BBTBest friends Caddy and Rosie are inseparable. Their differences have brought them closer, but as she turns sixteen Caddy begins to wish she could be a bit more like Rosie – confident, funny and interesting. Then Suzanne comes into their lives: beautiful, damaged, exciting and mysterious, and things get a whole lot more complicated. As Suzanne’s past is revealed and her present begins to unravel, Caddy begins to see how much fun a little trouble can be. But the course of both friendship and recovery is rougher than either girl realizes, and Caddy is about to learn that downward spirals have a momentum of their own.

Beautiful Broken Things by Sara Barnard is a heart-breaking book that explores deep female friendships in a honest way.

I really liked this book a lot; the plot, the characters and their relationships were brilliant and formed really well. Sometimes I found it difficult to read their arguments between the friends as they felt a bit over-the-top however I could see the importance in the plot. To be fair though, I bet if you wrote my arguments down they would be very dramatic too. 😛 I loved the fact that the girls could still remain close friends despite these fall-outs. It made me glad of my own friendship groups’ bond and banter.

Caddy is such a sympathetic character, you can feel her pain as she tries to navigate the complications of teenage friendships, self-expectations and unexpected chapters. Her relationship with both her friends and family are brilliantly developed, especially her riffs with her parents which felt so real. It’s definitely something that teens can resonate with.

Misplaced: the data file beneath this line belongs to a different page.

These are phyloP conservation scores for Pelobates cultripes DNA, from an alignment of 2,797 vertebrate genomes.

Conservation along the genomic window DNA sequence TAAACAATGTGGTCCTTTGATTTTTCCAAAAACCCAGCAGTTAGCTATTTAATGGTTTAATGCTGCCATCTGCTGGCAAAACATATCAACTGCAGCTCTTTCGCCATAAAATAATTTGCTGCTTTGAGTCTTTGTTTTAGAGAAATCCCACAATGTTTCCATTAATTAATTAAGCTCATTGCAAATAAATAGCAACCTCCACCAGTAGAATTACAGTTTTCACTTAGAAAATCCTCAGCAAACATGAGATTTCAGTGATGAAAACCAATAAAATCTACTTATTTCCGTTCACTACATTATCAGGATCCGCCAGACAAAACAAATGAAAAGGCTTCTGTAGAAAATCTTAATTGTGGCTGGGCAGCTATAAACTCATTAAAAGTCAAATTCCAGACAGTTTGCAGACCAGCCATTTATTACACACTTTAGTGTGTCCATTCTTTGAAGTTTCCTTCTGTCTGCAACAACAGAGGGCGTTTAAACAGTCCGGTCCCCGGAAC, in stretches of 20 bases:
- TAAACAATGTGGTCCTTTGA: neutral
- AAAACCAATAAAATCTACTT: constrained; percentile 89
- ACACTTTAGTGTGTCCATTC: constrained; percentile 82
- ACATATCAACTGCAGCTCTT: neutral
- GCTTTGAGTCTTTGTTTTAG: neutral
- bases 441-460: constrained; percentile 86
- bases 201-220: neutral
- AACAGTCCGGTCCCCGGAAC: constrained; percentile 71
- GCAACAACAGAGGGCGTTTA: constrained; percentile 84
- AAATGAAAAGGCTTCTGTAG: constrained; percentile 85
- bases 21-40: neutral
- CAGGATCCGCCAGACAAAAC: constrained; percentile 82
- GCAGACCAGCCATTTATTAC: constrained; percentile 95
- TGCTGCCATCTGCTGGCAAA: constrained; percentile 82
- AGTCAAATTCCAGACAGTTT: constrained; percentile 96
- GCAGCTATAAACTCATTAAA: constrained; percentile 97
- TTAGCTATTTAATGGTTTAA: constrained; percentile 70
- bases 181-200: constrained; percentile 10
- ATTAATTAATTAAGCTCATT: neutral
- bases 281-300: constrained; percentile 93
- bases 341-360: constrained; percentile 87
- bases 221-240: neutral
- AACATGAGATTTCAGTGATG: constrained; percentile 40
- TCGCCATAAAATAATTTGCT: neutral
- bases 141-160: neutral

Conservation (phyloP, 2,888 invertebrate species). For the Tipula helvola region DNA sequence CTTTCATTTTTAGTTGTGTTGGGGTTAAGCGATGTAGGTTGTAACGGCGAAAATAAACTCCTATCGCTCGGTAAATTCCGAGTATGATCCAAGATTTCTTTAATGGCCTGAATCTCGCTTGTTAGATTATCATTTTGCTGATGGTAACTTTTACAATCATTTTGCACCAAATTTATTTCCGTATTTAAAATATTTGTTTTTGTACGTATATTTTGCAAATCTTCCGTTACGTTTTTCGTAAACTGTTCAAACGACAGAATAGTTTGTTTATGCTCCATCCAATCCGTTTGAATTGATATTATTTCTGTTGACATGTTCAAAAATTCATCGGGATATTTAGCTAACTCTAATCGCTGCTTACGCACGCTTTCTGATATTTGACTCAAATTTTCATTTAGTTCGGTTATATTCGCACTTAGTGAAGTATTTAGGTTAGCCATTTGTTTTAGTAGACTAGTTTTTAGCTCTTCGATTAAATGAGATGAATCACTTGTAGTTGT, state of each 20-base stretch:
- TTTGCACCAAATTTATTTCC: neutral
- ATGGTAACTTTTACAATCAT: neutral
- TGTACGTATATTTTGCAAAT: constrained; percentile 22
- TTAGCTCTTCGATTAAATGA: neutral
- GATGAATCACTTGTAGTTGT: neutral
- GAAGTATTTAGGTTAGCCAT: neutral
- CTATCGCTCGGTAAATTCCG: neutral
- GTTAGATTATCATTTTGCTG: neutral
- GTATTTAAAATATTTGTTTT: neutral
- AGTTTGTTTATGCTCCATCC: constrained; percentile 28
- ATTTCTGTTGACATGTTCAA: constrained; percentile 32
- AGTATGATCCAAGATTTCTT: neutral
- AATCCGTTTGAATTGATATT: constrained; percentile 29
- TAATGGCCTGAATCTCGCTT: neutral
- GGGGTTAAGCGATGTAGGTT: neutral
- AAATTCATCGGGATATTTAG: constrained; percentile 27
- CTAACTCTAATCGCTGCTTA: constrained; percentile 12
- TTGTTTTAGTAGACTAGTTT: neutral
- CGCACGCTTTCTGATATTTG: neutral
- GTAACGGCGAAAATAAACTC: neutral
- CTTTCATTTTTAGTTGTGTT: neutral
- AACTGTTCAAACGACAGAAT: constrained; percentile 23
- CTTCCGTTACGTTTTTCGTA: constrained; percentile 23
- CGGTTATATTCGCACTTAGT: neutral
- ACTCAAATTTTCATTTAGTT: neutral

This book has such a bitter sweet ending which was beautiful and sad. I cried. I cried so much. Sara Barnard, why did you have to break my heart?!?!

Overall, Beautiful Broken Things is a beautiful, eye-opening contemporary book that is seriously outstanding. I absolutely loved this book, and it certainty lived up to my expectations. I would recommend this book to anyone that loves YA.

Have you read this book? Let me know what you thought in the comments below.

18 things repost : July 10th 2016 #YALCchat roundup

Last year @ReadDreamLive13 decided to create a Twitter chat called #YALCchat for those going to YALC at the end of July to chat about fears, tips and what they’re looking forward to. On my old blog (18 Things Before) I decided to summarise the tips and hints that were shared during the chat. Here is the post from that blog again as a reminder before the next chat Friday 7th July 2017 at 8pm UK time.


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Me at YALC 2015

1) Chat with those in the queue
@yalc_uk said “It really is one of my favourite things about the event. Love seeing people make new friends in queues! #YALCchat”
@ReadDreamLive13 said “the queues do seem the perfect place to meet people #YalcChat
Don’t be afraid to chat to those in the queue or even to ask them to take a picture of you getting your book signed.

 

2) Book signings
A big query is what happens with book signings – do we have to get a ticket or just queue?
Well the answer is – it depends as @yalc_uk explains
“In most cases, just turn up and join the queue. If queues are long, we may introduce virtual queuing (1/2) #YALCchat”
“This works like a deli counter – you get a numbered ticket and come back when your number is called (2/2) #YALCchat”